What is water hammer?
Water hammer, or hydraulic shock, is a rapid rise in pressure that occurs when there is a sudden change in fluid velocity after the sudden opening or closing of a faucet or a sudden pump start-up or stoppage.
This can cause major problems like backflow and an increase in flow rate and banging water pipes.
This pressure surge can be significant. It often causes a loud noise and can lead to burst pipes in large facilities because of the amount of fluid in motion. This problem can be resolved by installing a water hammer arrestor or a shock absorber. The water hammer arrestor is used to prevent a burst tank and pipes, vibrations and noise.
The force of the water hammer is comparable to the force of an explosion. The shock wave falls into the pipeline until it hits a curve (a pipe elbow or a larger pipe, for example) and flows back instantly to the initial point of impact.
Average shock-wave speed of water hammer: 1,300 metres/second (4,265 ft/s)
It is possible to create a device to pump fluid to a certain height without any other energy than the speed of the fluid itself by using the water hammer phenomenon. This is called hydraulic energy.
When a pipe is suddenly closed, the mass of liquid before the closure is still moving at a certain speed, generating a pressure surge, as well as a shock wave. In common plumbing, this is experienced by a loud noise, resembling a hammering sound. Water hammer can cause pipes to burst if the pressure reached becomes too high. Air chambers can be added to the piping system to absorb the shock wave and to protect the system.
At home, water hammer may occur when a washing machine or a dishwasher shuts off the water flow. This usually results in a loud bang.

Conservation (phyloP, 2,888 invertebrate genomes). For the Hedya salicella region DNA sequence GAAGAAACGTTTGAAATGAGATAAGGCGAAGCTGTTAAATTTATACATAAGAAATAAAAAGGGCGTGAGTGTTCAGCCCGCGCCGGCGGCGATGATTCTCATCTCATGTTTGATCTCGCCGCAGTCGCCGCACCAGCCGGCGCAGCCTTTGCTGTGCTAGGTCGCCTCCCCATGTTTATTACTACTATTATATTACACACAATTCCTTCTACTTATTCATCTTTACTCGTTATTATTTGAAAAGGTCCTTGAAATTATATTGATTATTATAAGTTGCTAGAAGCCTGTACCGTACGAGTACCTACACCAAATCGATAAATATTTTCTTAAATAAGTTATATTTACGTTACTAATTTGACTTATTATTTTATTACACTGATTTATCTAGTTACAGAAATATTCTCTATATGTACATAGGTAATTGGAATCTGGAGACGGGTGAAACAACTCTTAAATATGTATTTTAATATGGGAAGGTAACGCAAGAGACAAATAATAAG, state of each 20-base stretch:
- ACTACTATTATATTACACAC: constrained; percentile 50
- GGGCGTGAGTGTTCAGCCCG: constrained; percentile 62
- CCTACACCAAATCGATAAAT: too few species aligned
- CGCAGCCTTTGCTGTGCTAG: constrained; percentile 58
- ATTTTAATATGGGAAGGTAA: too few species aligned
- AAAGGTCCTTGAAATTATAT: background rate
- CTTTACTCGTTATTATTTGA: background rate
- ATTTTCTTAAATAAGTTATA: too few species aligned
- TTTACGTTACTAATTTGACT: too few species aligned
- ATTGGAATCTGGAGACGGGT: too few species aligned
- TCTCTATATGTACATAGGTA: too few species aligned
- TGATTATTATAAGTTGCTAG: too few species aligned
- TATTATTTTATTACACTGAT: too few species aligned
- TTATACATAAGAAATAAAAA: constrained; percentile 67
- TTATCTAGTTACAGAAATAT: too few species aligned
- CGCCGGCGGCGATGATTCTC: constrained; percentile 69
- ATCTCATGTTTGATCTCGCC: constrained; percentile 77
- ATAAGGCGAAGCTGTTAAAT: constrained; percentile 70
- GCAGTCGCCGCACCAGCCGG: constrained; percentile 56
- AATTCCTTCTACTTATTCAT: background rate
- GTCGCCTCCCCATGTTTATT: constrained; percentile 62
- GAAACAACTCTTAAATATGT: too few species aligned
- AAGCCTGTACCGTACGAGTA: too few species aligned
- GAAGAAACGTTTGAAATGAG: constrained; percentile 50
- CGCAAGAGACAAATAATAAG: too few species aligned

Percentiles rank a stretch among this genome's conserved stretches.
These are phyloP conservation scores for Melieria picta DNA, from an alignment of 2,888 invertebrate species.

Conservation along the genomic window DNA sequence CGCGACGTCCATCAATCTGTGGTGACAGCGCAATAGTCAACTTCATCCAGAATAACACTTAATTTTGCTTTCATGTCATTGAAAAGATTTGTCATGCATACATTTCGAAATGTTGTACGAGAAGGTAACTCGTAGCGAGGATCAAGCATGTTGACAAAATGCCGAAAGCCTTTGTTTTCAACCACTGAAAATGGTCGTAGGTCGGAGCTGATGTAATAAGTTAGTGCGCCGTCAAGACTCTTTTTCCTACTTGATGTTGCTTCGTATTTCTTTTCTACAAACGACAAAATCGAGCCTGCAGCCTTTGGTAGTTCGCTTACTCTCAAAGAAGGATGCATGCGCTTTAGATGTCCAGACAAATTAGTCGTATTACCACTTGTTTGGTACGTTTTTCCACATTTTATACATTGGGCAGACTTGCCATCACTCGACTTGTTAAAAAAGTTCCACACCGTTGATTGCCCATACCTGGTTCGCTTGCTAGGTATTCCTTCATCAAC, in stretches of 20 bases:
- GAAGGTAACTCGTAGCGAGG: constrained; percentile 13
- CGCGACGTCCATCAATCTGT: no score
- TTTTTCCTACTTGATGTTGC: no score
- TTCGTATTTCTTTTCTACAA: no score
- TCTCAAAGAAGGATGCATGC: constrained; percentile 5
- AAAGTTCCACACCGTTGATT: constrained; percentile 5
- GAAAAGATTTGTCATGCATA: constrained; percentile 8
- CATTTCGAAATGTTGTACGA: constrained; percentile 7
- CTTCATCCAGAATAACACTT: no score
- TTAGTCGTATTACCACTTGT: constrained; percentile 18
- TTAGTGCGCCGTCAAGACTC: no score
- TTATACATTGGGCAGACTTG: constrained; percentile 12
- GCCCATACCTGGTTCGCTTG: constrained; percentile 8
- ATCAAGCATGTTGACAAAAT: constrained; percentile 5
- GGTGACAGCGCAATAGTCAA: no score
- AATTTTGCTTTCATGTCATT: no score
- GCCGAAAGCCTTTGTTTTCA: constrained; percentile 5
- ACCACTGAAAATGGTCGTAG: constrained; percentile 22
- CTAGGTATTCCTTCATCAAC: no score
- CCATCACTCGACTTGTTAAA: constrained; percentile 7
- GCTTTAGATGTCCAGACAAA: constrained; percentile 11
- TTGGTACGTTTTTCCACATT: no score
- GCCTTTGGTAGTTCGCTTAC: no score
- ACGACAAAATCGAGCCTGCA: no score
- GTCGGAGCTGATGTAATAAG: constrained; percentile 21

Other causes of water hammer may be pump failure or a check valve slamming shut.
Finally, several water hammer arrestors are necessary to prevent all sudden backflow problems. Every arrestor is designed to absorb shock waves that may be generated by a certain number of appliances and, by extension, the entire piping system.
Water hammer can cause accidents, but the consequences are usually limited to ruptured pipes or damage to the equipment connected to the piping system. The pipelines carrying hazardous fluids require careful design, construction and operation.
You can take the following measures to reduce or eliminate water hammer:
- Reduce the pressure of the water supply by fitting a pressure regulator
- Reduce fluid velocity in the pipes. To significantly reduce the shockwave, some sizing guides recommend a flow velocity equivalent or inferior to 1.5 m/second
- Install slow-closure faucets
- Use start-up and shut-down procedures on an existing installation
- Install a mechanical device to prevent water shock, also called a shock-absorber or a water hammer arrestor
- Install an air chamber
- Reduce the length of straight pipes by adding elbows or expansion loops. Elbows reduce the influence of pressure waves
- Use plumbing elements designed to reduce pressure (expensive solution)
- Install a flywheel on the pump
- Install a pumping station bypass
- Use an automatic pump valve